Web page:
Needless to say, I've respectfully declined his offer.
UPDATE x2: OK, Mr. Brann has explained himself further. He insists that his policies are indeed legal. His defense of them is as follows:
Consumers are aware that penalties existing for non-enrollment and we make that clear. But what is a penalty? Do you know what a stock option is? Isn't it a cheaper way to hedge on a financial product? Consumers who refuse to enroll will still be able to go on ACA in November..no harm no foul...with a small price paid in the form of a penalty without having to "buy the cow". At which point they can keep our benefits and enroll in ACA KEEPING BOTH.I actually checked every page on his website. Nowhere does it "make it clear" that there are penalties for "non-enrollment" (in fact, there's no mention of "fees" or "penalties" for not having legal healthcare coverage anywhere on the site). As for the rest of it, my take is that he's basically saying that all people have to do is pay the financial penalty while also buying his product and they'll still come out ahead. I doubt that this is true, but even if it is, that's still not even close to what he's pitching his wares as. This may not meet the legal definition of fraudulant advertising, but it sure as hell strikes me as shady.
As for why he thought that I'd be interested in working with him (emphasis mine):
I think you're a pretty intelligent guy and I like your work. When I check out your info...you do a great job of presenting data in an unbiased format. I think it was you who were quoted recently in a conservative site as being in dismay at the administration refusing to release membership information, effective immediately. Is that still the case? Are the expecting a drop in enrollment?Compliments aside, he answered the question pretty clearly.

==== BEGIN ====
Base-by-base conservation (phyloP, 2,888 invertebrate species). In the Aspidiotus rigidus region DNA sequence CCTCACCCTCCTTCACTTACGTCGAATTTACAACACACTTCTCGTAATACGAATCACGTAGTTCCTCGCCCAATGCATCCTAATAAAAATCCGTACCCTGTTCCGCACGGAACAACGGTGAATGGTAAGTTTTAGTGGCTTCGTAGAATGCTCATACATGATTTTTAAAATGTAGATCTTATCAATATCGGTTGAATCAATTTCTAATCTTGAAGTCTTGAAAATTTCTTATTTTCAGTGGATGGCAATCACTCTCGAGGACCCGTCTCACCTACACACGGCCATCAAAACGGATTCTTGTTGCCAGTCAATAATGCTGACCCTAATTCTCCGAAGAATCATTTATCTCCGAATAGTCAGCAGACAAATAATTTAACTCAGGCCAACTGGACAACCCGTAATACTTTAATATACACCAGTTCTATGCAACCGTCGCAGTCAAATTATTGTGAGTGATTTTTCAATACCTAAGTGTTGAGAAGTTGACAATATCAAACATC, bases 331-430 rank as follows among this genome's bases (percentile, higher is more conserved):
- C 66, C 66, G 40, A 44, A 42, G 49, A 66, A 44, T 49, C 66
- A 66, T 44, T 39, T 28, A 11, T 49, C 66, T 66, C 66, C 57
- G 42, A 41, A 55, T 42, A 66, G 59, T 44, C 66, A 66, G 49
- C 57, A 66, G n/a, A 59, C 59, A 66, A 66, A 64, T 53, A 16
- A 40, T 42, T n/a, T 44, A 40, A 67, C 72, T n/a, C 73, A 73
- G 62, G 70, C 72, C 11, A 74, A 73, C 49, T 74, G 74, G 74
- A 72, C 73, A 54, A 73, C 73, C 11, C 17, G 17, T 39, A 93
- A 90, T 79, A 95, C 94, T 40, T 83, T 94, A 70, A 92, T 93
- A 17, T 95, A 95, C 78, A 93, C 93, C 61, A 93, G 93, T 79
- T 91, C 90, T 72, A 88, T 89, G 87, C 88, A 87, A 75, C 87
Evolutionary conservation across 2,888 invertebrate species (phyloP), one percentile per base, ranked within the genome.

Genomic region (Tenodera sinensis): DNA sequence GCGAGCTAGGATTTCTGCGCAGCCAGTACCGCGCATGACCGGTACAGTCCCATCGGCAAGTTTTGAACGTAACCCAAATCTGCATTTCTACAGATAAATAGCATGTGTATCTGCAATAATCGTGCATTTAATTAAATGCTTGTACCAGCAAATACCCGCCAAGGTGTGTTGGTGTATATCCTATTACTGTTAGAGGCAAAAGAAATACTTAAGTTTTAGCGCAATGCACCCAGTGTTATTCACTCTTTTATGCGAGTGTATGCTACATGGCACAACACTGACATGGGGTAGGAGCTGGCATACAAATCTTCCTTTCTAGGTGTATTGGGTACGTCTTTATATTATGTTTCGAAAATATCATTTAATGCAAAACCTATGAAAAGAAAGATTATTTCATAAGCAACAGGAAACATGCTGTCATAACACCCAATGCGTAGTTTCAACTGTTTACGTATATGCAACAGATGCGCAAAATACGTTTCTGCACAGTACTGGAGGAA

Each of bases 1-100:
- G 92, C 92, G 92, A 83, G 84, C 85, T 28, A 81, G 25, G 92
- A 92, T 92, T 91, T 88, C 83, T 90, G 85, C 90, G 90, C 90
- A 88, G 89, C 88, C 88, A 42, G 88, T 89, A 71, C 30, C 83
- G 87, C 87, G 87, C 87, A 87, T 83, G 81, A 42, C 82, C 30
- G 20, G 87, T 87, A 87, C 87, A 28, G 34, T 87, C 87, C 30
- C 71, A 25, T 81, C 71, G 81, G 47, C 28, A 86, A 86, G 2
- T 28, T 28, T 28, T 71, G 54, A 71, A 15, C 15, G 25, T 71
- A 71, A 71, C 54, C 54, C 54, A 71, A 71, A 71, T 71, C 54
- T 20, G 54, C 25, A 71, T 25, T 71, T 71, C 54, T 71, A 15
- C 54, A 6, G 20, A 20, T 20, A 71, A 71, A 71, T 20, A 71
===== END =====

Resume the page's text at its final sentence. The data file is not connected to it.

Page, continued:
UPDATE x3: Don't be surprised if Mr. Brann slaps some sort of reference to the fee/penalty for not having compliant coverage over the next day or so; he sent a final response which included the following:
I'm going to take your advice and include a section on penalties, and we will put on the front page a statement about that. That's good advice.On the one hand, I do appreciate him doing so. On the other hand, he had just finished claiming that they already "make it clear" that there's a penalty for not having compliant coverage, so I'm not exactly impressed by this promise.
In any event, based on the comments over at ACASignups.net and elsewhere, I'm starting to get the gist of what he's selling. It's basically the healthcare equivalent of those quasi-legal "payday loans" which in this case charge "low" rates but give out even lower benefits. Basically, a shorter version of the same sorts of "junk" policies which the ACA tried to get rid of in the first place, except that these are apparently limited to the "off-season".
As for the "quoted in a conservative site" bit, it sounds to me like he probably never even heard of me or this site up until my HHS rant was quoted by a couple of right-wing outlets last week. Sounds like I can expect to be contacted by a few more right-wingers who think I'm "one of them" in the near future.
On the other hand, it's actually been somewhat educational, so in a weird sort of way I kind of thank him for contacting me, and he's been oddly filled with praise for me and the site even when I flat-out accused him of dishonesty. Interesting.
NOTE: I've updated the title to provide clarity: These sorts of policies are not necessarily illegal, but they sure sound shaky and make me very uneasy.